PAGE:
State calls off sale of East Boston easement rights

Bows to pressure from transportation advocates calling for comprehensive planning process

STATE TRANSPORTATION OFFICIALS said on Monday they are canceling the planned sale of rights to a  stretch of land in East Boston and instead committing to a study of the area to see if the parcel could better be used to alleviate congestion on busy Route 1A.

Joseph Aiello, chairman of the MBTA’’s Fiscal and Management Control Board, said at the start of the group’s meeting on Monday that an agenda item to hold a discussion regarding the railroad right-of-way was being withdrawn and the invitation for bids was being canceled.

The proposed sale of easement rights to the narrow strip of land running between Route 1A and the Chelsea Creek drew sharp criticism last week, with two former state transportation secretaries, Jim Aloisi and Fred Salvucci, ripping the move as a “imprudent and improper” use of state land. Joining their call to cancel the proposed sale were the Conservation Law Foundation, Boston Mayor Marty Walsh, City Councilor Lydia Edwards, and the two state legislators representing the neighborhood, Sen. Joseph Boncore of WInthrop and Rep. Adrian Madaro of East Boston.

The state Department of Transportation and MBTA, which each own a section of the long dormant right-of-way, opened up bidding on use of the land last month following inquiries from Cargo Ventures, an industrial use and office company that owns 14 acres of property alongside the parcel. The company said it was interested in building a roadway on the land that would allow trucks to enter and leave its properties while avoiding often traffic-choked Route 1A, also known as McClellan Highway. 

Aloisi and Salvucci said the state should carry out a comprehensive transportation study that looks at possible uses for the right-of-way, including as a dedicated bus lane or as route limited to high-occupancy vehicles. They said it made no sense to sell off rights to the land to a private firm at a time of growing concern over traffic congestion throughout Greater Boston. 

“We made our case and the secretary and the chairman of the board responded, and we’re grateful,” said Aloisi, referring to Transportation Secretary Stephanie Pollack and Aiello. “It’s a really good day for sustainable mobility in Greater Boston.”

State officials had insisted that the terms set forth for bidding on the easement preserved the state’s right to also use the parcel for public transportation or a HOV lane, but Aloisi said it was folly to think such uses would be easily accommodated once rights to the land were sold to a private entity.

“That’s completely wrongheaded,” Aloisi said last week, calling it “the biggest load of bull-bleep that you could possibly get from a state official.”

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Michael Jonas

Executive Editor, CommonWealth

About Michael Jonas

Michael Jonas has worked in journalism in Massachusetts since the early 1980s. Before joining the CommonWealth staff in early 2001, he was a contributing writer for the magazine for two years. His cover story in CommonWealth's Fall 1999 issue on Boston youth outreach workers was selected for a PASS (Prevention for a Safer Society) Award from the National Council on Crime and Delinquency.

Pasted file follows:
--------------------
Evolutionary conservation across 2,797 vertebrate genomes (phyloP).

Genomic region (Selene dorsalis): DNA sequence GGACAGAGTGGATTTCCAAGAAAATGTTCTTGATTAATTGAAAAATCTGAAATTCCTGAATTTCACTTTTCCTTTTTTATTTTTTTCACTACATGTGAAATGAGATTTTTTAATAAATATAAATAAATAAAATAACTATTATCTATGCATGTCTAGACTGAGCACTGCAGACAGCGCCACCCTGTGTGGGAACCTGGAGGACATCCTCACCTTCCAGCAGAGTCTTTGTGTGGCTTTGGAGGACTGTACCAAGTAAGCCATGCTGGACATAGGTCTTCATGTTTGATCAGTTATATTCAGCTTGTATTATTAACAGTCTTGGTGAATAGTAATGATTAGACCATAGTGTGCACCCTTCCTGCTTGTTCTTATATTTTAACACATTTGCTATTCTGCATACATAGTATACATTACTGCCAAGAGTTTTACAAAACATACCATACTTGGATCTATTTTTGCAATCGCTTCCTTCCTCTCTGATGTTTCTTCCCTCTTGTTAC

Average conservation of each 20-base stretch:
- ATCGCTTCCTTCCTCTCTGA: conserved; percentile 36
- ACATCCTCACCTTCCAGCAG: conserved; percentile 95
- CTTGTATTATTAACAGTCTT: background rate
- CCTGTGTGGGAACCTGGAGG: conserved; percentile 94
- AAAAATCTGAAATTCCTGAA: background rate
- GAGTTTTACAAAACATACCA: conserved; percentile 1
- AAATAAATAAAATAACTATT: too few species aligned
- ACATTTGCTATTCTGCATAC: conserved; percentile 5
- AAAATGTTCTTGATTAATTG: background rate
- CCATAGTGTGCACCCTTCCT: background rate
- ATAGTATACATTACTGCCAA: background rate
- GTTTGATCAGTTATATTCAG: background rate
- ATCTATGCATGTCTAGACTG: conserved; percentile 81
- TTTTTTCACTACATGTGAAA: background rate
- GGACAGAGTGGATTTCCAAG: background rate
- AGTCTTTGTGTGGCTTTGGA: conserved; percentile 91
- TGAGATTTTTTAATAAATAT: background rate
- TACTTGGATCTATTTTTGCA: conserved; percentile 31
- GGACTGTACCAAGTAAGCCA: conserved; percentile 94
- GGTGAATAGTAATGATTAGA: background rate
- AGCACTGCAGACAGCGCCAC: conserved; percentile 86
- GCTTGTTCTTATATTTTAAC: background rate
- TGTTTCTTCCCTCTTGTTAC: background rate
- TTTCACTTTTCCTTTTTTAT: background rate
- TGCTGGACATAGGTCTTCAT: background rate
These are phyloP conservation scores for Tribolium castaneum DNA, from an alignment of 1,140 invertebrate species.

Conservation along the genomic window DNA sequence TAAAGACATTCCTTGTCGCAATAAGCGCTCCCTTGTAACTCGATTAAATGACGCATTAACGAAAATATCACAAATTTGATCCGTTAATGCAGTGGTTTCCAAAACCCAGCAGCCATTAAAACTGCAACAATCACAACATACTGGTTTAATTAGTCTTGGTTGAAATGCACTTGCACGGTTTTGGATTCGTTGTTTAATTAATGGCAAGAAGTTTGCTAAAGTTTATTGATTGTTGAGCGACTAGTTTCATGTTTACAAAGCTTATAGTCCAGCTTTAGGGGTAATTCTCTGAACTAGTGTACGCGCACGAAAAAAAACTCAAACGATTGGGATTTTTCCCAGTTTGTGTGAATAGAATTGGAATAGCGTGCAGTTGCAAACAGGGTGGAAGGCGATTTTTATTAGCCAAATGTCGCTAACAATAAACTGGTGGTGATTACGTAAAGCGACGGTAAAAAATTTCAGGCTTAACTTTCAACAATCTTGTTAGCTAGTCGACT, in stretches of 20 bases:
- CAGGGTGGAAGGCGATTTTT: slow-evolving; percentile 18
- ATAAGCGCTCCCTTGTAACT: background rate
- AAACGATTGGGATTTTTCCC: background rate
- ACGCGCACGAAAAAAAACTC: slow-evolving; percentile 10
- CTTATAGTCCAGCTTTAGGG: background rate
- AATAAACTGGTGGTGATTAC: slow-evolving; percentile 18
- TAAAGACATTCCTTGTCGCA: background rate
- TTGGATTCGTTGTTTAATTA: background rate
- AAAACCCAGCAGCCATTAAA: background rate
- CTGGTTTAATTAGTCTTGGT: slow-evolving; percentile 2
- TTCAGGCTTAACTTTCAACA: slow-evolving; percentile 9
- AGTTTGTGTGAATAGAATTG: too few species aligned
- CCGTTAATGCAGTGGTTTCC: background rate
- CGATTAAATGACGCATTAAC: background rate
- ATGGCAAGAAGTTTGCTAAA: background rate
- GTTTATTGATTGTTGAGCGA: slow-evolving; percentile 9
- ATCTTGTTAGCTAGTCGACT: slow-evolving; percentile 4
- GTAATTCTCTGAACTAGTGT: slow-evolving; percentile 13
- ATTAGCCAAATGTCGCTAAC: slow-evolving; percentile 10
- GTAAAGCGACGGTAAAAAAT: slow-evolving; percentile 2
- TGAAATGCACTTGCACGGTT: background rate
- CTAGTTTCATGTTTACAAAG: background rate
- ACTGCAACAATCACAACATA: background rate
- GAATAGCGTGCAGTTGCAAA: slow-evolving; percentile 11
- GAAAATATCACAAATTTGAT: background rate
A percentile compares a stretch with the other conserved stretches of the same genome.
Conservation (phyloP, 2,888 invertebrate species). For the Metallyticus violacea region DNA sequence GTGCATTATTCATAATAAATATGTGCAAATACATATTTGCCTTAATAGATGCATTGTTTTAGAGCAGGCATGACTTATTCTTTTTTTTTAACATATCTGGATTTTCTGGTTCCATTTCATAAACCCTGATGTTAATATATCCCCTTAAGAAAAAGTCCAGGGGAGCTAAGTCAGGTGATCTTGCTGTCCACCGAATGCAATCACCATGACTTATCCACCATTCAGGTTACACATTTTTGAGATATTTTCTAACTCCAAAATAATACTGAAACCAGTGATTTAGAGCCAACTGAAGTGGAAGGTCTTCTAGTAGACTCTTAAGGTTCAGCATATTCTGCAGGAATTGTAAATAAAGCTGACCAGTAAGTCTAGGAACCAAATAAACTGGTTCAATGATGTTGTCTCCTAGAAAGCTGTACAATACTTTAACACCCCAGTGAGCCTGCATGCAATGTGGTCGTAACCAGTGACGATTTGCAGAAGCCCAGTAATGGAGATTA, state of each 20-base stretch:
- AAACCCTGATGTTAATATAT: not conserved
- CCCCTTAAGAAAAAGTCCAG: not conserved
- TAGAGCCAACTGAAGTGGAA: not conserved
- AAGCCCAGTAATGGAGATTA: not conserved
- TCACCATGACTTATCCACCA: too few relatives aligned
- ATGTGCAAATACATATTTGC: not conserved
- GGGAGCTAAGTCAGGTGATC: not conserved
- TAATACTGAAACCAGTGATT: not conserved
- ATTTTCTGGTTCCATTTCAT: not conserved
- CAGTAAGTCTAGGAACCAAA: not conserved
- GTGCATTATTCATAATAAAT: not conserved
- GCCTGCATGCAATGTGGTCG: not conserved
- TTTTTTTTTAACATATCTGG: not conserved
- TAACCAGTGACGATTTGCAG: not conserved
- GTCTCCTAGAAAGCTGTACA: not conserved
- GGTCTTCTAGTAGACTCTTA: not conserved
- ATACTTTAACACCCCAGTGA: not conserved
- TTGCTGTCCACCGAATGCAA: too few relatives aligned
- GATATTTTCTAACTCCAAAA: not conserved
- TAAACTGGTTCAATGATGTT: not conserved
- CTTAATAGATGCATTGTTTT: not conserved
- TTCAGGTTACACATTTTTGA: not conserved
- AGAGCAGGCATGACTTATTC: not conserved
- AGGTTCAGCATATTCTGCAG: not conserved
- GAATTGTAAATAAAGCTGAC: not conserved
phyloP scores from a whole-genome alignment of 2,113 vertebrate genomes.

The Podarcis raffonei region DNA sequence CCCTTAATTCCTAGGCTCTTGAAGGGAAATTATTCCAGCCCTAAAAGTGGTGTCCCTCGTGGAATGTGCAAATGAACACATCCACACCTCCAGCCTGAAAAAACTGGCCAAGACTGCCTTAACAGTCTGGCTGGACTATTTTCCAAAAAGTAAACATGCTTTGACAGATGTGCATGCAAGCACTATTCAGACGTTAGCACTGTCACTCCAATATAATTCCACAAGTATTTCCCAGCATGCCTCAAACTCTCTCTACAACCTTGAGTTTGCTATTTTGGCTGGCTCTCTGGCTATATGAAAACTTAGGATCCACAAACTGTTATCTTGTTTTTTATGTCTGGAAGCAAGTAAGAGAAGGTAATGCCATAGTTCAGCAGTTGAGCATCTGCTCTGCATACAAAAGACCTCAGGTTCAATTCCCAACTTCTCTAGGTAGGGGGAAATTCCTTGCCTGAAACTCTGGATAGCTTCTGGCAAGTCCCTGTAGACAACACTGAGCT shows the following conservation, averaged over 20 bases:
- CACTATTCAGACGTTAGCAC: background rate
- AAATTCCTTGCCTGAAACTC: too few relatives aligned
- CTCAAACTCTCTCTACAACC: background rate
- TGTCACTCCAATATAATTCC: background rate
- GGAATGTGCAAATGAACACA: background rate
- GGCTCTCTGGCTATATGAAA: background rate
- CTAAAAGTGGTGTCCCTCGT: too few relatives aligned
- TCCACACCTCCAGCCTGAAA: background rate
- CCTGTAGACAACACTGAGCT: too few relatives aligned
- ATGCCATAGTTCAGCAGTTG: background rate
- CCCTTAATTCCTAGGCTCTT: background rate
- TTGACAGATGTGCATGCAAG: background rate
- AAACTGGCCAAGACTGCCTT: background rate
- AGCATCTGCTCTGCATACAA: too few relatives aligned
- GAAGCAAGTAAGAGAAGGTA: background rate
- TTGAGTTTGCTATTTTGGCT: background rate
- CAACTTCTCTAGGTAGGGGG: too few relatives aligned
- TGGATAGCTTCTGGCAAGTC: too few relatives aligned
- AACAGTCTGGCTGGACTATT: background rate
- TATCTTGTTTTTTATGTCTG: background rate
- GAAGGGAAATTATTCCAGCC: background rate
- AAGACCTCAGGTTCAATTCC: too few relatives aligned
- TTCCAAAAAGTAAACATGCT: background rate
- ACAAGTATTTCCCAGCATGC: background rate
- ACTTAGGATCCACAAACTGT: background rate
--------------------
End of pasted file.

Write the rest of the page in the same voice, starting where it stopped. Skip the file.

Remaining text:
Michael got his start in journalism at the Dorchester Community News, a community newspaper serving Boston's largest neighborhood, where he covered a range of urban issues. Since the late 1980s, he has been a regular contributor to the Boston Globe. For 15 years he wrote a weekly column on local politics for the Boston Sunday Globe's City Weekly section.

Michael has also worked in broadcast journalism. In 1989, he was a co-producer for "The AIDS Quarterly," a national PBS series produced by WGBH-TV in Boston, and in the early 1990s, he worked as a producer for "Our Times," a weekly magazine program on WHDH-TV (Ch. 7) in Boston.

Michael lives in Dorchester with his wife and their two daughters.

About Michael Jonas

Michael Jonas has worked in journalism in Massachusetts since the early 1980s. Before joining the CommonWealth staff in early 2001, he was a contributing writer for the magazine for two years. His cover story in CommonWealth's Fall 1999 issue on Boston youth outreach workers was selected for a PASS (Prevention for a Safer Society) Award from the National Council on Crime and Delinquency.

Michael got his start in journalism at the Dorchester Community News, a community newspaper serving Boston's largest neighborhood, where he covered a range of urban issues. Since the late 1980s, he has been a regular contributor to the Boston Globe. For 15 years he wrote a weekly column on local politics for the Boston Sunday Globe's City Weekly section.

Michael has also worked in broadcast journalism. In 1989, he was a co-producer for "The AIDS Quarterly," a national PBS series produced by WGBH-TV in Boston, and in the early 1990s, he worked as a producer for "Our Times," a weekly magazine program on WHDH-TV (Ch. 7) in Boston.

Michael lives in Dorchester with his wife and their two daughters.

The CEO of Cargo Ventures, Jacob Citrin, who planned on submitting a bid for the easement, could not be reached immediately for comment.

In announcing that the bidding process was being terminated, Aiello said the state transportation department would lead a “corridor study to look at all of the elements up and down the McClellan Highway area.” He said more information about the study would be presented at a later meeting of the control board.